Wednesday, February 3, 2010

Everything from soup to nuts...

By Jim Heffernan
Many people ask me exactly what I did in my former storied career as a distinguished journalist. “What exactly did you do in your former storied career as a distinguished journalist?” they ask.

I tell them I wrote editorials – the opinion pieces newspapers publish so that the waiting public will know what to think about stuff – for many years.

“What did you write editorials on?” is a frequent follow-up question.

I tell them on everything from soup to nuts.

To further elucidate this matter, I offer here a couple of examples.

There is entirely too much soup consumed in American society, and also in France. Some people eat soup -- or drink it, if you will (slurp it is most accurate) -- each and every day for lunch. This induces grogginess and lassitude when they go back to work.

Two kinds of soups – cream-based and water-based – predominate in restaurants, many of which offer a “soup du jour,” which, contrary to the beliefs of many innocent diners, does not mean soup in a jar. It is French for “soup of the day,” to say nothing of the night. What the French do at night is their business and not a matter of our concern.

One of the more popular soups is called “French Onion.” This is a water-based soup filled with onion chunks and covered over with cheese. It is almost impossible to eat -- or drink, if you will -- French Onion soup and retain decorum. Frequently the cheese must be cut with a knife, causing fellow diners and companions to wonder about you. Peas should be eaten with a knife, never soup.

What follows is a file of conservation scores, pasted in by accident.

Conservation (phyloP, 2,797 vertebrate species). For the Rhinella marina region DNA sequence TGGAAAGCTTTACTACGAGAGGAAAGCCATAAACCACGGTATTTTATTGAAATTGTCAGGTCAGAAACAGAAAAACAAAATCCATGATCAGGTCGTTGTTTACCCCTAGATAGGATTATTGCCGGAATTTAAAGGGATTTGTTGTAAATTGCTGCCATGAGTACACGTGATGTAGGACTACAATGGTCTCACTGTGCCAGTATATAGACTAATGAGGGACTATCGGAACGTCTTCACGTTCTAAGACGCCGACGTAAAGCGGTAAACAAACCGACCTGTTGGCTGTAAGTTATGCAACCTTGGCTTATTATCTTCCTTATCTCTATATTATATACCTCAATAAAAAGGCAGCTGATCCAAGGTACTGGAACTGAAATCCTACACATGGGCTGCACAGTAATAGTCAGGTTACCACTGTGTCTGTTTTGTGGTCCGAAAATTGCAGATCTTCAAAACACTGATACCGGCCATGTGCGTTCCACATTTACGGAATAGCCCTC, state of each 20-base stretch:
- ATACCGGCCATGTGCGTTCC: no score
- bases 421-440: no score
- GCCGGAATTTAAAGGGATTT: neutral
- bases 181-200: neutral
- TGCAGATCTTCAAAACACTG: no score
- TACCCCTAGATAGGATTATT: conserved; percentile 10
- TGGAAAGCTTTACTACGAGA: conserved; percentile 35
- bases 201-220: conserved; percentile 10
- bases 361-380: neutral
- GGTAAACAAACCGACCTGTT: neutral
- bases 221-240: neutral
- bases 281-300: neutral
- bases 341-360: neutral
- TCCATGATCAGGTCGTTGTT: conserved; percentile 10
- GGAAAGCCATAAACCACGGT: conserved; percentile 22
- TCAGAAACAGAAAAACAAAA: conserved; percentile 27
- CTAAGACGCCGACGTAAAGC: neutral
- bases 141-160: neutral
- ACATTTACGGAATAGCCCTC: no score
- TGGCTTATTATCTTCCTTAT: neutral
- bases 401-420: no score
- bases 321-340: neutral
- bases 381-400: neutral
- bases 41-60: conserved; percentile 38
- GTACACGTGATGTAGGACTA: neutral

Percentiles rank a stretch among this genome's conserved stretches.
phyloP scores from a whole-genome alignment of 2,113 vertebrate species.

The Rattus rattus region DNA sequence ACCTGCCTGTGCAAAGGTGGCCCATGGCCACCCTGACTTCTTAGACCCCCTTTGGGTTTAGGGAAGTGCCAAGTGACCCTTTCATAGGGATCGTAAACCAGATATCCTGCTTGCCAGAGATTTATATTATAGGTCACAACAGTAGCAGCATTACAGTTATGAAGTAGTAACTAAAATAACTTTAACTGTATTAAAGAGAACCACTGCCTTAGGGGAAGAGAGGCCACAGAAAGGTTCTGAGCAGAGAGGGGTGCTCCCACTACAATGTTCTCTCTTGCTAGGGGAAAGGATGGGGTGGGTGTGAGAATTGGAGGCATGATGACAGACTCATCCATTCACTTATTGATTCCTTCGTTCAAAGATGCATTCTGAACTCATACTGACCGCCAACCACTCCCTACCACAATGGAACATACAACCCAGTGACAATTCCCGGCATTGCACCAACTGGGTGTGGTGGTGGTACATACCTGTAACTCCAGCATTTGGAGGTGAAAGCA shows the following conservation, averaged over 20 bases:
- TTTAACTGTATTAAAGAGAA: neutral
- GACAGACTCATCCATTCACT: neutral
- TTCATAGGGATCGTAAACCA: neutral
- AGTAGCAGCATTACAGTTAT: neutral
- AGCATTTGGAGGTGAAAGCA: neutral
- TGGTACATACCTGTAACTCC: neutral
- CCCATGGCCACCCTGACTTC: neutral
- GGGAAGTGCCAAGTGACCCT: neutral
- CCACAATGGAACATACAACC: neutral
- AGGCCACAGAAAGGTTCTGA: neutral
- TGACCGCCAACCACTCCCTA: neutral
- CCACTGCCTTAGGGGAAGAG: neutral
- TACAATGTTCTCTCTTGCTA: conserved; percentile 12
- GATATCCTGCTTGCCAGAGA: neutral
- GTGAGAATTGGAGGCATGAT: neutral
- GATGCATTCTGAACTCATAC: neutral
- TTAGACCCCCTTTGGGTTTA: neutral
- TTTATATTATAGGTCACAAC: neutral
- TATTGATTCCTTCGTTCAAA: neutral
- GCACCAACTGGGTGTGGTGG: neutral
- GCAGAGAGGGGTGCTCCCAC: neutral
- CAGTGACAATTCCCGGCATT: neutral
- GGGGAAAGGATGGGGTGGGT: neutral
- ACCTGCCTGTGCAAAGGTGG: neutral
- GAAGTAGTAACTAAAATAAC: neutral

Another problem with soup is that most diners forget that the proper way to eat it -- or drink it, if you will (slurp is most accurate) -- is to spoon away from the body (generally in an easterly direction), and not toward it. This was established decades ago by Emily “Saturday Evening” Post, doyenne of good manners. What Emily did on Saturday evening was her business and not a matter of our concern.

The bottom line: Soup is undermining our Democratic society and should be banned.

Nuts have been given a bad name in our culture, and that must stop. We (that’s the editorial we) ask why people whose behavior is erratic are called “nuts,” besmirching the excellent legumes that propel the white corpuscles so vital to good health?

Peanuts are a good source of exercise. Getting the part that is eaten out of the shell manually will limber the fingers but not shiver the timbers. Many people are baffled over how they get the salt in “salted-in-the-shell” peanuts. So are we (the editorial we).

Little wonder that people wonder. Research shows that nobody knows how they get the salt in salted-in-the-shell peanuts. It’s high time we found out.

Rather than spend billions trying to conquer Mars, when Hershey is just as good (except for peanut M&Ms), the United States government should fund a study through the Bureau of Alcohol, Tobacco, Soup, Legumes, Firearms and Dynamite to determine how the salt gets in there, and come clean with the American people.

There are many kinds of nuts, of course, not only “pea,” all of them beneficial to the human race. Macadamia nuts, often associated with the Sandwich Islands (a.k.a. “Hawaii”), are known to enhance brainpower when ingested with a peanut butter sandwich. Ask Don Ho. Furthermore, more professors in academia consume macadamia nuts than smoke Camels.

In brief, and in summary, let’s find another label for those persons who behave erratically in public and who give nuts a bad name (may we suggest re-employing “goofy” or “goof”?), and eat more real nuts.

As the American general in the Battle of the Bulge put it when asked what he liked to munch with his evening cocktail: “Nuts.”
These are just two examples of what we used to call “advocacy” editorials. There are also “commentary” editorials, which we (the editorial we) will visit on another day.

Thank you very much.

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